Hubble's Little Sombrero
Galaxies can take many shapes and be oriented any way relative to us in the sky. This can make it hard to figure out their actual morphology, as a galaxy can look very different from different viewpoints. A special case is when we are lucky enough to observe a spiral galaxy directly from its edge, providing us with a spectacular view like the one seen in this picture of the week.
This is NGC 7814, also known as the “Little Sombrero.” Its larger namesake, the Sombrero Galaxy, is another stunning example of an edge-on galaxy — in fact, the “Little Sombrero” is about the same size as its bright namesake at about 60,000 light-years across, but as it lies farther away, and so appears smaller in the sky.
NGC 7814 has a bright central bulge and a bright halo of glowing gas extending outwards into space. The dusty spiral arms appear as dark streaks. They consist of dusty material that absorbs and blocks light from the galactic center behind it. The field of view of this NASA/ESA Hubble Space Telescope image would be very impressive even without NGC 7814 in front; nearly all the objects seen in this image are galaxies as well.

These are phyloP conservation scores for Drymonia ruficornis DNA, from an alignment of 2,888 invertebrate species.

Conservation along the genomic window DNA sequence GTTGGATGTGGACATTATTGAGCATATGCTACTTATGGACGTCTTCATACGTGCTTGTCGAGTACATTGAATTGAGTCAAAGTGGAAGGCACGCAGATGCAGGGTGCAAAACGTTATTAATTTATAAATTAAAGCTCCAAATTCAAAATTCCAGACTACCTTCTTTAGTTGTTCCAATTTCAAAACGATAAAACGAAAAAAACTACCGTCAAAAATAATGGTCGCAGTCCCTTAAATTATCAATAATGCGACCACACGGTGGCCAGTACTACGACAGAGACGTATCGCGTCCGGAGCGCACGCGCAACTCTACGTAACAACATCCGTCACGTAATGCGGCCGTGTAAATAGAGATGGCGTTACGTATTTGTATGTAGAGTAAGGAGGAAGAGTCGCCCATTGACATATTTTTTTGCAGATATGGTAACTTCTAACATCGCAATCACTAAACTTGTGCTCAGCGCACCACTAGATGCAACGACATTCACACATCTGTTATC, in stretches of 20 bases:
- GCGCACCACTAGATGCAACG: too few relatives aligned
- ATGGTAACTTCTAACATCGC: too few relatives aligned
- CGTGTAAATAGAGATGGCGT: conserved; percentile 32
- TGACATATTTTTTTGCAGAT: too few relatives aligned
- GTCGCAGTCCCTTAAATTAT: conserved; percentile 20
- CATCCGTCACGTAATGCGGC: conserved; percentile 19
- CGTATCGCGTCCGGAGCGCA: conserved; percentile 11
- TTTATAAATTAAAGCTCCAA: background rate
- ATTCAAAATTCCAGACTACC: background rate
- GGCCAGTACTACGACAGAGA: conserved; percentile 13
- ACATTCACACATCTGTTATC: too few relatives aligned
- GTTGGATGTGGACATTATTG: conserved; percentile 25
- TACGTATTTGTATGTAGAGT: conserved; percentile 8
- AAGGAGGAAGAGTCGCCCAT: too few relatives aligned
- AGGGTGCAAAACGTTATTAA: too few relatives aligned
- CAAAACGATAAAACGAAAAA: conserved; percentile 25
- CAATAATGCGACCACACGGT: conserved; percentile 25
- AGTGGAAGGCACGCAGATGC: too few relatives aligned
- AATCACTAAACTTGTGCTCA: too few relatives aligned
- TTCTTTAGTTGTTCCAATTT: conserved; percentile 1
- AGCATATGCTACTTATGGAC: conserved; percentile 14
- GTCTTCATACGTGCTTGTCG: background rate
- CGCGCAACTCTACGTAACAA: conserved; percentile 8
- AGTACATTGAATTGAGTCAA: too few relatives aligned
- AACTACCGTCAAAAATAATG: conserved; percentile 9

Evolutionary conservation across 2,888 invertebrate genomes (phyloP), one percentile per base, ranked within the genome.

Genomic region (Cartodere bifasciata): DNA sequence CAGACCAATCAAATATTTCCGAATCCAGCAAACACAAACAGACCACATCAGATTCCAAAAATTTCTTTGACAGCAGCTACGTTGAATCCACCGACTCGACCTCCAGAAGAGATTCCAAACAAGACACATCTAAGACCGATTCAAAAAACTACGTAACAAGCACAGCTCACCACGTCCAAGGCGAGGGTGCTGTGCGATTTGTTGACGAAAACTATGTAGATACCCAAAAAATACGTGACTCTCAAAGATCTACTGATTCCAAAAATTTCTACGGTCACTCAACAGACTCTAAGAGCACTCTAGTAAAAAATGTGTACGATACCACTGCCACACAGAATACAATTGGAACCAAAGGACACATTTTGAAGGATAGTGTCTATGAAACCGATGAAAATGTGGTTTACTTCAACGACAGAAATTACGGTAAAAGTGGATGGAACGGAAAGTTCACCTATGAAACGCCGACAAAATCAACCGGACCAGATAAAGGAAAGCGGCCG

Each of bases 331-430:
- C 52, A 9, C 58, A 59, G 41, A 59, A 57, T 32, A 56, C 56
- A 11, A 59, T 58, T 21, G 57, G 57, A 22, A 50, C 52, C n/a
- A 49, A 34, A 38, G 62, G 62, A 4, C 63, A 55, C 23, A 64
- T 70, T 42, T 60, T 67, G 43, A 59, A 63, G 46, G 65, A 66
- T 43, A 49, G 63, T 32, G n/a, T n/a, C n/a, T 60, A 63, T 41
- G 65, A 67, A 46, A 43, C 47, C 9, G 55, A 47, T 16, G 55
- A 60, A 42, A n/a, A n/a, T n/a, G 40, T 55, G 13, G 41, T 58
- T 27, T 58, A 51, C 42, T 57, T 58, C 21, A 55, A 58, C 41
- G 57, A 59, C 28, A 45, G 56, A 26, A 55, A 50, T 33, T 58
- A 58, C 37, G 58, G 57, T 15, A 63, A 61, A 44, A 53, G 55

European Space Agency Credit: ESA/Hubble & NASA
Acknowledgement: Josh Barrington
Hubble’s High-Definition Panoramic View of the Andromeda Galaxy
The largest NASA Hubble Space Telescope image ever assembled, this sweeping bird’s-eye view of a portion of the Andromeda galaxy (M31) is the sharpest large composite image ever taken of our galactic next-door neighbor. Though the galaxy is over 2 million light-years away, the Hubble Space Telescope is powerful enough to resolve individual stars in a 61,000-light-year-long stretch of the galaxy’s pancake-shaped disk. It's like photographing a beach and resolving individual grains of sand. And there are lots of stars in this sweeping view -- over 100 million, with some of them in thousands of star clusters seen embedded in the disk.
This ambitious photographic cartography of the Andromeda galaxy represents a new benchmark for precision studies of large spiral galaxies that dominate the universe's population of over 100 billion galaxies. Never before have astronomers been able to see individual stars inside an external spiral galaxy over such a large contiguous area. Most of the stars in the universe live inside such majestic star cities, and this is the first data that reveal populations of stars in context to their home galaxy.